Ao Dai Scholars

June 26, 2006


Caroline Kieu Linh Valverde
Assistant Professor of Asian American Studies

Professor Caroline Kieu Linh Valverde received her B.A. in Political Science and Ph.D. in Ethnic Studies at the University of California, Berkeley. Her teaching, research and organizing interests include: Southeast Asian American history and contemporary issues, mixed race and gender theories, Design, Diaspora and Transnationalism Studies.

She is currently writing a manuscript on Vietnamese American community-Viet Nam transnational linkages through remittances, Internet virtual communities and popular music. Professor Valverde founded Viet Nam Women’s Forum, a virtual community with over 300 women globally. She was a Luce Southeast Asian Studies Fellow at the Australian National University (2004), Rockefeller Fellow for Project Diaspora at the University of Massachusetts, Boston (2001-02), and a Fulbright Fellow in Viet Nam (1999).

Through her work and abroad residences Professor Valverde has consistently advocated for Vietnamese and Overseas Vietnamese arts. In this area, her latest role is as curator of the exhibit Ao Dai: A Modern Design Coming of Age (Spring 2006) for the San Jose Museum of Quits and Textiles in partnership with Association for Viet Arts.

More information about Professor Valverde can be found at: www.kieulinh.com.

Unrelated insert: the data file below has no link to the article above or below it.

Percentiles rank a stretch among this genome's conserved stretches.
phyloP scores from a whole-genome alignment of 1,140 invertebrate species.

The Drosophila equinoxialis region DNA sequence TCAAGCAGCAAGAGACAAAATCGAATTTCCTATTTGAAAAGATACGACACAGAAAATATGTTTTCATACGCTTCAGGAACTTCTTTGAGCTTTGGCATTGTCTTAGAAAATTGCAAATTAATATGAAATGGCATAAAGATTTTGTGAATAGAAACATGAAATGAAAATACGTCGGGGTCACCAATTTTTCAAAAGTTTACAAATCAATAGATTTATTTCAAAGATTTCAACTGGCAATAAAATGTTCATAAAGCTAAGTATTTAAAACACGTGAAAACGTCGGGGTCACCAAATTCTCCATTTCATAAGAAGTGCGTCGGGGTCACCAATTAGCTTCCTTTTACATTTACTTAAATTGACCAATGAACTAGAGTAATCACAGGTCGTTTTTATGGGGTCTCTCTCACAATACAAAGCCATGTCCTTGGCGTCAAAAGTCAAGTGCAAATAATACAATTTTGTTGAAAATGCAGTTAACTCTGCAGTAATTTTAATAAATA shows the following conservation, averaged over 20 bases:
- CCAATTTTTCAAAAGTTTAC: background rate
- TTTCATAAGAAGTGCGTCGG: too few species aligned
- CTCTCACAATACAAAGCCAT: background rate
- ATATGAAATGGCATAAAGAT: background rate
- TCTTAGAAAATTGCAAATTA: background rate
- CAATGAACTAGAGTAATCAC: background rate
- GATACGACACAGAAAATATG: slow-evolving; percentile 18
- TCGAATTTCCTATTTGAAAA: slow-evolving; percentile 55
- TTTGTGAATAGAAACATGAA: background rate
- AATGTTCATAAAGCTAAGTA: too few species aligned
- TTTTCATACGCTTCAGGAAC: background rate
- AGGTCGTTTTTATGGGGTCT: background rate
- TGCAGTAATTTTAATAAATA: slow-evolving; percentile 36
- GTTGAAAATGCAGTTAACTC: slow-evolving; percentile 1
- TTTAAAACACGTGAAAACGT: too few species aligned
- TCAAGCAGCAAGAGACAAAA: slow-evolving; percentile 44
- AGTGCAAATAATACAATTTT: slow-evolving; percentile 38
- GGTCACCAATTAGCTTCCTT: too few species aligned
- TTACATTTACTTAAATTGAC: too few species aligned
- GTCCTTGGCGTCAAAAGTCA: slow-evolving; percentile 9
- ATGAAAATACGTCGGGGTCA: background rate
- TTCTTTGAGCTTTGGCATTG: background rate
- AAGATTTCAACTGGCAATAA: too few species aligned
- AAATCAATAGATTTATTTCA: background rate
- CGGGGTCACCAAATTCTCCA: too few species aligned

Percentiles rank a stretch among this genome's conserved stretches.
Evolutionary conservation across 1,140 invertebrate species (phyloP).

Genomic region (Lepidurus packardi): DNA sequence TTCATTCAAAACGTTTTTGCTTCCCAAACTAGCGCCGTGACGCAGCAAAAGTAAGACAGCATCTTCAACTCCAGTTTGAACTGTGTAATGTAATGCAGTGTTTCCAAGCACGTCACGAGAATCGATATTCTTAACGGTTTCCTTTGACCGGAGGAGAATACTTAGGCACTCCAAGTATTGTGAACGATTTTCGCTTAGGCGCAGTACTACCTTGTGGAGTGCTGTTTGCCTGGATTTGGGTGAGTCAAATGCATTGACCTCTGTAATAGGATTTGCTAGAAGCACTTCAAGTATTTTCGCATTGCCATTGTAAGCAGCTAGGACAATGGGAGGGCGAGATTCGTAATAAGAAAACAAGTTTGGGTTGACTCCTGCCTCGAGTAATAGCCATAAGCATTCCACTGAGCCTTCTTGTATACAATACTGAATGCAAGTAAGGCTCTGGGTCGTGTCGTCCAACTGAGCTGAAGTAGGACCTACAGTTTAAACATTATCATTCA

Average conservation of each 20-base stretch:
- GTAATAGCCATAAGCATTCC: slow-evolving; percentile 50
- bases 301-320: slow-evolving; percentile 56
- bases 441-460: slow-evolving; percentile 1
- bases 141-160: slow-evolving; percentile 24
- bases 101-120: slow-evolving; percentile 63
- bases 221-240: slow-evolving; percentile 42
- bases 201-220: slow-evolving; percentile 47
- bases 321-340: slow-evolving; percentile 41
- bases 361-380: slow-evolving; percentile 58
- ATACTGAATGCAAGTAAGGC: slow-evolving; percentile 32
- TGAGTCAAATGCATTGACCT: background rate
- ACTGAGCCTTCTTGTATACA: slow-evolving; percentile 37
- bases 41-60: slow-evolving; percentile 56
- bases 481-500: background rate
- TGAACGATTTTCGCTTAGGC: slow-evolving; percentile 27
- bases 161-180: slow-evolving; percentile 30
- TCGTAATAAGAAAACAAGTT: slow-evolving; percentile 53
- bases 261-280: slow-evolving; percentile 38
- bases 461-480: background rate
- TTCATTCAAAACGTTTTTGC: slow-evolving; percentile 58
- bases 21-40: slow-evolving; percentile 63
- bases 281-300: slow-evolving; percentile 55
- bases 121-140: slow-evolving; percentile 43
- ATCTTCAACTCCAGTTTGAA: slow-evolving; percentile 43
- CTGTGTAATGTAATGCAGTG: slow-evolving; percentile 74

Contact Information:
3113 Hart Hall
cvalverde@ucdavis.edu

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Ann Marie Leshkowich
Assistant Professor of Anthropology Beaven 231
aleshkow@holycross.edu
(508) 793-2788
•  fax (508) 793-3709

Department of Sociology and Anthropology
College of the Holy Cross
One College Street
Worcester, MA 01610

Office hours for Spring 2006:
M 1-4, W 1-2:45, F 1-2

Professor Ann Marie Leshkowich is a sociocultural anthropologist whose research focuses on gender, economic development, globalization, and fashion in Vietnam. Her recent publications include Niessen, Leshkowich, and Jones (eds), Re-Orienting Fashion: The Globalization of Asian Dress (Berg, 2003) and Leshkowich and Jones, “What Happens When Asian Chic Becomes Chic in Asia? Fashion Theory 7 (3/4): 281-300, 2003. She is currently working on a book manuscript based on her doctoral dissertation exploring economics, kinship, politics, and agency in the lives of female cloth and clothing traders in Ho Chi Minh City, Vietnam. Prof. Leshkowich earned her Ph.D. in Social Anthropology from Harvard University in 2000.

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